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Degreasing Principles of Operation

    1. Serec's patented high vacuum, airless vapor degreasing technology utilizes organic solvents to clean metal parts in a unique process. Though this process shares some commonality with traditional vapor degreasing systems, there is one major difference; the solvent is never mixed with air, so emissions are low.
    2. The Serec philosophy is founded in pollution prevention , not end-of-the-pipe pollution control. Traditional vapor degreasing takes place in open air. Since the presence of air neither enhances nor detracts from cleaning effectiveness, the air contamination which takes place during open-air degreasing is n eedless. By removing the air before introducing the cleaning solvent, the contamination problem is eliminated with no loss of cleaning effectiveness.


    1. The chamber is loaded with items to be cleaned. Once the door is closed and sealed, the air is evacuated from the degreasing chamber via a vacuum pump. A pressure of less than 5 torr is typically achieved (1 torr = 1 mmHg).
    2. When the desired vacuum is achieved, solvent and vapor is released from the vapor supply tank into the degreasing chamber. The solvent and vapors then adhere as liquid to the surfaces of the parts to be cleaned, producing the desired cleaning action.
    3. During cleaning, condensation will heat the parts being cleaned. To cool the parts and to rinse deposits aft er cleaning, the parts are sprayed or soaked with liquid solvent from the clean solvent tank. The cleaning and spraying cycle can be repeated for the number of times and duration initially selected by the operator. When the cleaning, spraying or soaking cycles are complete, the vapor recovery process begins.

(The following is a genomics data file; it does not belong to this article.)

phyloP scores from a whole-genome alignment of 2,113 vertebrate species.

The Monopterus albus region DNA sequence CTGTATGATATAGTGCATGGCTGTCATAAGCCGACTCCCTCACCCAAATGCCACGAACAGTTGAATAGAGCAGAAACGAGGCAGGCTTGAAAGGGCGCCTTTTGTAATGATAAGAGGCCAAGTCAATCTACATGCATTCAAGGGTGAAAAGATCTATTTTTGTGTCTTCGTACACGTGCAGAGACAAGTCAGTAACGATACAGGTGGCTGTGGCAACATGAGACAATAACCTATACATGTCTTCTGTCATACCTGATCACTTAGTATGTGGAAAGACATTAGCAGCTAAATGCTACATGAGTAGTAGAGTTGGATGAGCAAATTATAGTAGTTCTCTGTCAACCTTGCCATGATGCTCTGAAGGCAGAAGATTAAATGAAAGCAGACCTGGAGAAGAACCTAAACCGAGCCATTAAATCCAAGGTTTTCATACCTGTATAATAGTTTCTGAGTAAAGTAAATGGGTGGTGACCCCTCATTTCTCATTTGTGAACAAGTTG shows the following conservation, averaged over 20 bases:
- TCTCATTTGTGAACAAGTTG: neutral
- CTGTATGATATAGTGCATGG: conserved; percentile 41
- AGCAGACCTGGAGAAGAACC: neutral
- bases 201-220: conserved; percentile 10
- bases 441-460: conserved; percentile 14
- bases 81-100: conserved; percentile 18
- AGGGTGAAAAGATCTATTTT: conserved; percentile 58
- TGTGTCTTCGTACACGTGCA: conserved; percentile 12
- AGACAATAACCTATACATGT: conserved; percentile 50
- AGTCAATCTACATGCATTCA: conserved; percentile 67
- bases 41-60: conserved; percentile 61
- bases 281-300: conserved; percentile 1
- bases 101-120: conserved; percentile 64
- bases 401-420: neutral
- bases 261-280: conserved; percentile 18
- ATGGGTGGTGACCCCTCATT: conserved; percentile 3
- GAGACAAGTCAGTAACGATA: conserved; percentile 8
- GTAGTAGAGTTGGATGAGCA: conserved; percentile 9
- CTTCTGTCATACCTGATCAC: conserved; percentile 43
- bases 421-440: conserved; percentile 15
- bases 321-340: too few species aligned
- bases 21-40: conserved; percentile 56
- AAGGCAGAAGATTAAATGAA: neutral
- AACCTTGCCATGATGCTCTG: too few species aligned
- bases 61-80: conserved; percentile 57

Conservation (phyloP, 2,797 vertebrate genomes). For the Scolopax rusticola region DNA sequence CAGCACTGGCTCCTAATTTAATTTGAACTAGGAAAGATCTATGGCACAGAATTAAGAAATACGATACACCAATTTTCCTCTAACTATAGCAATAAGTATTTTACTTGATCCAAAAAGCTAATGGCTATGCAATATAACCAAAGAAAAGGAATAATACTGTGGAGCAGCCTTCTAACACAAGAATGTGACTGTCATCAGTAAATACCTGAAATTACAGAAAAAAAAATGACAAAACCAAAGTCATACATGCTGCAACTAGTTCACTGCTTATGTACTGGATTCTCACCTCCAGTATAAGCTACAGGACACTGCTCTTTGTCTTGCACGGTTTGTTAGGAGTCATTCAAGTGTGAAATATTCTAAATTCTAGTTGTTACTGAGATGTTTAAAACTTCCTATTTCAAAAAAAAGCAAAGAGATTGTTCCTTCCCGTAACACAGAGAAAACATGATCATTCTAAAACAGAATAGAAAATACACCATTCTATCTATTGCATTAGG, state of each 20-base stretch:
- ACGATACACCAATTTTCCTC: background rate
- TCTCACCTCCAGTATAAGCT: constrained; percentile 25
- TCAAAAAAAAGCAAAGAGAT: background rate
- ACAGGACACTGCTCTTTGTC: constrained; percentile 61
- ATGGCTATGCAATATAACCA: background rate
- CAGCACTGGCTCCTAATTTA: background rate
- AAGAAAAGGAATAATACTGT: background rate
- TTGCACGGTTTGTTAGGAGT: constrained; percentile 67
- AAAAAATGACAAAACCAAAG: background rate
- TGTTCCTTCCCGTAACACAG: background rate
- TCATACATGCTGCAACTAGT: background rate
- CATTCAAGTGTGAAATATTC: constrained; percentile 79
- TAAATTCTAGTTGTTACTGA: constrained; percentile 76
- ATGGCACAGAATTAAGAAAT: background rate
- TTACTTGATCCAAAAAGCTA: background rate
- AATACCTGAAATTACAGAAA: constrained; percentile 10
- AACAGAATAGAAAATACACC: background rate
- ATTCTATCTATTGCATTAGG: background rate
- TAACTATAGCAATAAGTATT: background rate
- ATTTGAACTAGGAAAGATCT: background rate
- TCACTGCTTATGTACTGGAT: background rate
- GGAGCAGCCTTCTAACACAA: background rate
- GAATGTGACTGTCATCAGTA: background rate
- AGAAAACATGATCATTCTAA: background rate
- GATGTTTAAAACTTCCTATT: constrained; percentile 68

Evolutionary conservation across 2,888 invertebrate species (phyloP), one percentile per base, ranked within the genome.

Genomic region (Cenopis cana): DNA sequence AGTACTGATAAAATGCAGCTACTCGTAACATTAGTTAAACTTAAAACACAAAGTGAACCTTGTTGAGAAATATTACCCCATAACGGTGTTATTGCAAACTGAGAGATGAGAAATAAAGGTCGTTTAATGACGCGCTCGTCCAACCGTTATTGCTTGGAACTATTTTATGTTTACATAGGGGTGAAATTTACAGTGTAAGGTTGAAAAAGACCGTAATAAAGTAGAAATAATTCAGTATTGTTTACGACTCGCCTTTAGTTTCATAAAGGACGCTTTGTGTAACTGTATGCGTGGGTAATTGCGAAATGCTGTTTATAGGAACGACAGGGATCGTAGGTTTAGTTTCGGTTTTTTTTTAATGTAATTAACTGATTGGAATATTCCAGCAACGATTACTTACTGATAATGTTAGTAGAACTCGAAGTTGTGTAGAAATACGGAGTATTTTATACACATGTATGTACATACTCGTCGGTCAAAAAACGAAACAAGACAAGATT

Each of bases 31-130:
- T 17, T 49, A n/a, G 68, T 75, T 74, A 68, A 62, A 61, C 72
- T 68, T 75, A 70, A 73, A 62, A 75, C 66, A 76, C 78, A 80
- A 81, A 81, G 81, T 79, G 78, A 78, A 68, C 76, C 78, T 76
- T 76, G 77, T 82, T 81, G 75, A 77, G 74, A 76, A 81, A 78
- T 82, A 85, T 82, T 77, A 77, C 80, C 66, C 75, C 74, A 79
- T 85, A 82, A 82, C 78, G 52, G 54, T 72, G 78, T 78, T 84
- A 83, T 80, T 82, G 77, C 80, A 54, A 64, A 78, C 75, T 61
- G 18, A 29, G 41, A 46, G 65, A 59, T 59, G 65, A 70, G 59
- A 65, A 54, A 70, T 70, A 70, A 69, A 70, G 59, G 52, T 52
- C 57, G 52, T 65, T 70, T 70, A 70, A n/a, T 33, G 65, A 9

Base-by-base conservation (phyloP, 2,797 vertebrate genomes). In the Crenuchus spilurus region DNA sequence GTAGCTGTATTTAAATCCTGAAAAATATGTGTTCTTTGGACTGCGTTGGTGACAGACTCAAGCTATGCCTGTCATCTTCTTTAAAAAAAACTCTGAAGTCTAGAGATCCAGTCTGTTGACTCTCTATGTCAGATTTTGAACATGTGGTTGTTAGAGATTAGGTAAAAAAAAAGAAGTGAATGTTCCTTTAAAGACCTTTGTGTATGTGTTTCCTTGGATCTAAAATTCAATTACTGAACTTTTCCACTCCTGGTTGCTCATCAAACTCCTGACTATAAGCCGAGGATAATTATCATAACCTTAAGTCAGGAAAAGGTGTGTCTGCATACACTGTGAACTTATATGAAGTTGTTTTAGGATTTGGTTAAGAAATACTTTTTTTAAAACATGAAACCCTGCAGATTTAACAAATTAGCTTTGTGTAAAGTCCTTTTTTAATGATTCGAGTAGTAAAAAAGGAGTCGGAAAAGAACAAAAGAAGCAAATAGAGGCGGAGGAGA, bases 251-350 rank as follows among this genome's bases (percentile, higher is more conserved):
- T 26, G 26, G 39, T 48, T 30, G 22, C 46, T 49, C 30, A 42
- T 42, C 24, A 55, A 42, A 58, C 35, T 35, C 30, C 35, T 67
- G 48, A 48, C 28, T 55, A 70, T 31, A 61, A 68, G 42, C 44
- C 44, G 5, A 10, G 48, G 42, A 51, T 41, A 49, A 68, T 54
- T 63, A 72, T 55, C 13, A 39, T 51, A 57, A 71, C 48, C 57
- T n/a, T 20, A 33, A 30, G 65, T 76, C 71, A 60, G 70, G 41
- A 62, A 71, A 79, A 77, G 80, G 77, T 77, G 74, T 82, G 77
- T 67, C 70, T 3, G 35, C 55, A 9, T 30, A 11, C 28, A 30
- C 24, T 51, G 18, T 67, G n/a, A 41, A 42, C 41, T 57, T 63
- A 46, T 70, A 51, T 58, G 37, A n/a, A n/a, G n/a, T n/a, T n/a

4. Both the vapor and liquid solvent are removed from the degreasing chamber during the vapor recovery process. The hot solvent vapor is moved from the degreasing chamber via a vacuum pump to a heat exchanger, where it is condensed. From the condenser it is returned to the solvent holding tank. The liquid is drained from the bottom of the chamber to the vapor supply tank. As the pressure continues to decrease, the liquid solvent on the warm surfaces flash to a vapor and are removed via the vacuum pump.
    5. To remove any remaining solvent, the degreasing chamber is restored to atmospheric pressure. The air/solvent mixture is evacuated from the chamber through a carbon filter (where necessary). Finally, with the chamber at atmospheric pressure again, the operator can open the door and remove clean, dry parts.
    6. The amount of solvent remaining in the chamber is well below the EPA guidelines for momentary exposure. Since there is no release, there is also no solvent odor.

Figure 1 - 1 . Schematic of a Typical Vacuum Vapor Degreasing System

Schematic of a Typical Vacuum Vapor Degreasing System
    1. The dirty solvent in the vapor supply tank is distilled to remove contaminates. This occurs in two distinct modes:
      1. Short distillations occur automatically during the cleaning cycle, when the pumps are available.
      2. Deliberate distillation should also occur periodically, as an operator - selected process. This process distills all of the system's solvent and is operator controlled. The frequency of this process is directly related to the contaminant introduction rate which can be highly variable. Each customer must determine by operating experience the frequency of distillation based upon their own requirements.
    2. During distillation, the solvent is heated and the escaping vapors are collected and condensed. The clean solvent is returned to the solvent holding tank. The contaminants that remain in the distillation chamber must be removed through the access port when the auto - distill cycle is complete.